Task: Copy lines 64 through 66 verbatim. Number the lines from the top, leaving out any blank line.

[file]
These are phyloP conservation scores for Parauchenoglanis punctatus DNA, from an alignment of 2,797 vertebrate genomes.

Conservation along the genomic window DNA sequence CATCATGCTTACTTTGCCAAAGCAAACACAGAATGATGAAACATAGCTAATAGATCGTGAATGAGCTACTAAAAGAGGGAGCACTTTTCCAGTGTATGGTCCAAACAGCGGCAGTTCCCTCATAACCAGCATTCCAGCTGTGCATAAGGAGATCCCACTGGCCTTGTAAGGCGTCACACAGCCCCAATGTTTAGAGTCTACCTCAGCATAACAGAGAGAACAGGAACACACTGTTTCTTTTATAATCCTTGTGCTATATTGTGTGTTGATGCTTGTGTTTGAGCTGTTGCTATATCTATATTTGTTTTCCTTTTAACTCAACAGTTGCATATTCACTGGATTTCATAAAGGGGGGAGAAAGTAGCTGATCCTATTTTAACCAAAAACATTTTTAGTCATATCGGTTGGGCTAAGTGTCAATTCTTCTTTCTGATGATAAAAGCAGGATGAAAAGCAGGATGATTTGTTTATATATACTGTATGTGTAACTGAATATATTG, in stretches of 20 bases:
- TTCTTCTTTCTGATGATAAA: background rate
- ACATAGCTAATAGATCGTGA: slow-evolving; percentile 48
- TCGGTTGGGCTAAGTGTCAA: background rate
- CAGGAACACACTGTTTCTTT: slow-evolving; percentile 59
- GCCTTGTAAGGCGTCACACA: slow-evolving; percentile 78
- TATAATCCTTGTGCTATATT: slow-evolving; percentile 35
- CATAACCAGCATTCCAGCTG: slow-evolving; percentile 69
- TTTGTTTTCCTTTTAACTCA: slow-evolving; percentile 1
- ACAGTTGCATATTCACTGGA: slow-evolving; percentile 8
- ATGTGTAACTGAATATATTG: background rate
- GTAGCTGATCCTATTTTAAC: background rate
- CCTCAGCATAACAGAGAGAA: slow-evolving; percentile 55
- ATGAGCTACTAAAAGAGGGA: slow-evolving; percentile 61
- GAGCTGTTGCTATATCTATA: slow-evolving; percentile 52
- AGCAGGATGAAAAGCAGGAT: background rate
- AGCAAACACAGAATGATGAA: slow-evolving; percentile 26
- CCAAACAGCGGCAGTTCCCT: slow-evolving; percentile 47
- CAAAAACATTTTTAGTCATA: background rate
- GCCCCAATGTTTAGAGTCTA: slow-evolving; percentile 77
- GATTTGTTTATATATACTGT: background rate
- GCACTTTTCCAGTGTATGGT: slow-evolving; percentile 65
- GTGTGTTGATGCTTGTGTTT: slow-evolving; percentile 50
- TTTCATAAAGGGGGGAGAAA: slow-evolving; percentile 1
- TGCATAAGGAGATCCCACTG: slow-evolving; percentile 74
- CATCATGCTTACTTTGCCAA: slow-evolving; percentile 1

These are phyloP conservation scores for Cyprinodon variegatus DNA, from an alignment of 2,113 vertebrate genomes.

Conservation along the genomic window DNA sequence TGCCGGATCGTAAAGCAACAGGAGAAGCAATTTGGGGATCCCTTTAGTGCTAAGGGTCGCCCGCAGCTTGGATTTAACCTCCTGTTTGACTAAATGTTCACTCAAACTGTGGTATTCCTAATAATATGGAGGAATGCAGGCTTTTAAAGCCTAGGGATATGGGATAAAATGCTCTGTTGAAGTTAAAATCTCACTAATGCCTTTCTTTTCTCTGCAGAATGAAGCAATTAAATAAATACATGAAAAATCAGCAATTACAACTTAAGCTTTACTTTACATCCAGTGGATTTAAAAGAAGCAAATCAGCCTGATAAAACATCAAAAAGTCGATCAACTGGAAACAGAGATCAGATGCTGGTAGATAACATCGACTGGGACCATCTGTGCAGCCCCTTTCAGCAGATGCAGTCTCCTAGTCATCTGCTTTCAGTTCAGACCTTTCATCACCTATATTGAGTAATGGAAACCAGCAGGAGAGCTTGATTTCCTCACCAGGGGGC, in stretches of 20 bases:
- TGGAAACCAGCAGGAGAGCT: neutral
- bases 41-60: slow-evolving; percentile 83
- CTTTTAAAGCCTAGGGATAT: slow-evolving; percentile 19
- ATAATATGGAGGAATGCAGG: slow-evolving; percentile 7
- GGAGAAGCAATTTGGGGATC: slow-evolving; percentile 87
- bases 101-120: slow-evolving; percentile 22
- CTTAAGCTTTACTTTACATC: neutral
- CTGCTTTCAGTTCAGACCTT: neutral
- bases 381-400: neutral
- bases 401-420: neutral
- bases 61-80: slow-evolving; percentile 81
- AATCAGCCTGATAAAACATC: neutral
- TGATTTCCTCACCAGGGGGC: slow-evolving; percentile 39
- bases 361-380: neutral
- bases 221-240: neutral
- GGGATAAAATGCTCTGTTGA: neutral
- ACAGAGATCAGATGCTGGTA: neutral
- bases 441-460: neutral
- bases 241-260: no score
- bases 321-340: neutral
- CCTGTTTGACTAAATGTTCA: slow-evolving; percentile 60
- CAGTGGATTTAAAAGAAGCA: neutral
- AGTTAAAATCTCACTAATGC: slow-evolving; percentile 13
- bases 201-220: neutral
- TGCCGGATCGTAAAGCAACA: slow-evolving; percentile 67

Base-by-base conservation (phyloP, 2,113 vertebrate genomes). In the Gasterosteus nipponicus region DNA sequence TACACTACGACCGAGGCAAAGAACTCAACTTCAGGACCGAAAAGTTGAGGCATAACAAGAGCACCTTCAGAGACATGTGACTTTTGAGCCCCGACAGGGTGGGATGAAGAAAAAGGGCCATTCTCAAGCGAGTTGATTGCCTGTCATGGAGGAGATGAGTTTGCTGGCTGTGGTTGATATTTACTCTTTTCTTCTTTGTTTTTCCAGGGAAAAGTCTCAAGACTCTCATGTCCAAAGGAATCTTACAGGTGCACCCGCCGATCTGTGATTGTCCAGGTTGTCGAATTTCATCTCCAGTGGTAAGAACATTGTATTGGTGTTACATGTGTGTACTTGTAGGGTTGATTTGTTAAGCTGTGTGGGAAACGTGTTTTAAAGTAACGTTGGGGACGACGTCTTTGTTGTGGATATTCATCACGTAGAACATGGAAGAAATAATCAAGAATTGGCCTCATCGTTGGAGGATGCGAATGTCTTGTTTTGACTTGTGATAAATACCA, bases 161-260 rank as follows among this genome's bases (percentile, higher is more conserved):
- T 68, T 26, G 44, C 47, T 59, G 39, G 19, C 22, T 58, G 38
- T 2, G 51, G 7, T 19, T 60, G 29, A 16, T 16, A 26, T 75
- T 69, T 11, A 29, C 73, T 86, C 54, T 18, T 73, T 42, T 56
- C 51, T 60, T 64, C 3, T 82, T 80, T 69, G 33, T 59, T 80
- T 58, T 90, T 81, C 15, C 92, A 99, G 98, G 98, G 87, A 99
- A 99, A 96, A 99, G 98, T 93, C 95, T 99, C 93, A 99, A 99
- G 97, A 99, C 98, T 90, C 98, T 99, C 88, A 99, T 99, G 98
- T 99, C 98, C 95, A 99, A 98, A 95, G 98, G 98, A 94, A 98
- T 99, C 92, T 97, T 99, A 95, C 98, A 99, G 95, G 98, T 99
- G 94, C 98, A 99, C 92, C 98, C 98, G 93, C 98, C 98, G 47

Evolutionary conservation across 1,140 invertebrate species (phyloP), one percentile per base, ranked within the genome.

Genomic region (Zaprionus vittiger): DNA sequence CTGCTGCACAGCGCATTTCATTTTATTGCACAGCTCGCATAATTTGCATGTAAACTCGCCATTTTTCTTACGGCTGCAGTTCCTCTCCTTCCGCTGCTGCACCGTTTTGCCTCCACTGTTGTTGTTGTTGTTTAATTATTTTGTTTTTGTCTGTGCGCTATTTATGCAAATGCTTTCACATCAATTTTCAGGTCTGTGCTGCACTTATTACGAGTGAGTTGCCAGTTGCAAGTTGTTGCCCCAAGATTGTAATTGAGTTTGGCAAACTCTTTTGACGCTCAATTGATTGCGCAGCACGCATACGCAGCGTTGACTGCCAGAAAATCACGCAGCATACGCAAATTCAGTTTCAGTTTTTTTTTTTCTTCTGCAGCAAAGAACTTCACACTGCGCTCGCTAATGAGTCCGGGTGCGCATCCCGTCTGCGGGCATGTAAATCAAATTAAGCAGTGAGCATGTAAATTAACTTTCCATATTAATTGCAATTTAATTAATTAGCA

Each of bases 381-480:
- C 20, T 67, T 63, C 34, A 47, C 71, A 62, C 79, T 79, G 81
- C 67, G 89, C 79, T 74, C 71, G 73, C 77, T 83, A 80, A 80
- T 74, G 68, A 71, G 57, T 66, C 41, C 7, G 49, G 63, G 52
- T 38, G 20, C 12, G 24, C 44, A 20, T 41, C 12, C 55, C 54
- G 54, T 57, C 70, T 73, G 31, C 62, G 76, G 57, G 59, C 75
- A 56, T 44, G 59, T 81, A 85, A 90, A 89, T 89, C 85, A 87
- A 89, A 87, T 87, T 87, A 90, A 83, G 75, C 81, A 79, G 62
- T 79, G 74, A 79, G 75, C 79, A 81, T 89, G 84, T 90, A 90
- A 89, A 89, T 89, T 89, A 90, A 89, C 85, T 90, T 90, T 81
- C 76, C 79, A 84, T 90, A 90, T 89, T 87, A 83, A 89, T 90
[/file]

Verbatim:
- T 99, C 92, T 97, T 99, A 95, C 98, A 99, G 95, G 98, T 99
- G 94, C 98, A 99, C 92, C 98, C 98, G 93, C 98, C 98, G 47

Evolutionary conservation across 1,140 invertebrate species (phyloP), one percentile per base, ranked within the genome.